Housing market shows few signs of long-feared hard landing
All that talk of a hard landing for Canada’s housing market seems a distant memory now. The latest monthly data on existing home sales from Canada’s two biggest markets — Toronto and Vancouver — suggest demand for housing is still alive and well. Existing homes sales in the Greater Toronto Area rose 30% in September from a year ago and a strong third quarter has the market about even with 2012 now, reports the Financial Post‘s Garry Marr.
The Toronto Real Estate Board said there was 7,4ll sales through the Multiple Listing Service in September, up from 5,687 sales a year ago. It was also up from the 6,249 in sales in August. For the first nine months of the years, sales are now down 1% compared with the same period in 2012. Meanwhile, home sales in the Vancouver region were up nearly 64% in September as the market posted big gains compared with a year ago when sales plunged in the wake of changes to mortgage lending rules.
The Real Estate Board of Greater Vancouver said Wednesday there were 2,483 sales through its Multiple Listing Service in September, up from 1,516 a year ago. The Vancouver figures come with one important caveat, though, according to board president Sandra Wyant: “While sales are up considerably from last year, it’s important to note that September 2012 sales were among the lowest we’ve seen in nearly three decades. Home sale and listing activity this September were in line with the 10-year average for the month.” Real estate sales have bounced back strongly in recent months compared with a year ago when federal Finance Minister Jim Flaherty tightened the mortgage lending rules.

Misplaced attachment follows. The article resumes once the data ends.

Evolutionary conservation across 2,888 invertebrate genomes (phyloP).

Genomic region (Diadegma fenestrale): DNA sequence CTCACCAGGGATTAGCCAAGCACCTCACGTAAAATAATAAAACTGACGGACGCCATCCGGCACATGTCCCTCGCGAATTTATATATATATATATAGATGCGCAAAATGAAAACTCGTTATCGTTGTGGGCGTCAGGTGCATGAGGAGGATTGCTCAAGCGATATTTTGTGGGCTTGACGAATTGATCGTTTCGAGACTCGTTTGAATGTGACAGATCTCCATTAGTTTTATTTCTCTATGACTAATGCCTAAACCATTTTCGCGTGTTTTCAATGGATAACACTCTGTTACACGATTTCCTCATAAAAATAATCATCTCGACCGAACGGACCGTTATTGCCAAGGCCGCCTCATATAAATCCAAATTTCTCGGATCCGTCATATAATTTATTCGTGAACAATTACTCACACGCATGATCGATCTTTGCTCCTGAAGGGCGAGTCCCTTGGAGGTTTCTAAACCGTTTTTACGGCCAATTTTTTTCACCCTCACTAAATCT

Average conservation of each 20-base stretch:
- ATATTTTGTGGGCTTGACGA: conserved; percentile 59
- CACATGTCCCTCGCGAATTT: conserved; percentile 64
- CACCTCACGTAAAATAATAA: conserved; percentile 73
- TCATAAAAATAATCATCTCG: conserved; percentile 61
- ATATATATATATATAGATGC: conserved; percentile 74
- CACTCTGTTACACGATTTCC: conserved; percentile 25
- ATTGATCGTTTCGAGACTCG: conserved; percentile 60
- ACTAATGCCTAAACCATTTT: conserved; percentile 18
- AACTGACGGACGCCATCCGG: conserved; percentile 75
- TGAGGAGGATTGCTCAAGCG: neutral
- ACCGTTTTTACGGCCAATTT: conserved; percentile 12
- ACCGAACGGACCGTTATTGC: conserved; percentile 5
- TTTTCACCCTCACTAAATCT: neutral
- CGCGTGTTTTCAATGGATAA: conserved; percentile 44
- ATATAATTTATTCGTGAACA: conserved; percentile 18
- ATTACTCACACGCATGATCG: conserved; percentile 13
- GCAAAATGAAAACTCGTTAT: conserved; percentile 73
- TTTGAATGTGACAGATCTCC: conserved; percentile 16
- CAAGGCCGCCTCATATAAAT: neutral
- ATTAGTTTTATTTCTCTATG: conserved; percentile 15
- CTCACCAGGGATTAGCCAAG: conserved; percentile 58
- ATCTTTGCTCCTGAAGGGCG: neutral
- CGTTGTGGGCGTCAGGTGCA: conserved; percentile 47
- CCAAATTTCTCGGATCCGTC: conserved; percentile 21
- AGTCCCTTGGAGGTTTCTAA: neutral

Canadian housing market remains strong
Canada’s housing market already topped what economists had expected for the spring and summer, and could do it again this fall.
Local real estate boards are beginning to release September’s data, and the numbers so far are strong. Toronto, Calgary and Vancouver are all reporting solid year-over-year increases.
“People are talking about whether the market’s had a hard landing or a soft landing, but so far there’s no landing whatsoever,” said Canadian Imperial Bank of Commerce economist Benjamin Tal. “My sense is that activity is too strong for the liking of regulators, and maybe the government. The market is stronger than it should be at this stage of the cycle.”
He suspects that some of the strength still stems from prospective homebuyers deciding to jump into the market now to lock in low mortgage rates before they rise further. “Part of what we’re seeing now is people stealing activity from the future, out of fear of higher interest rates.”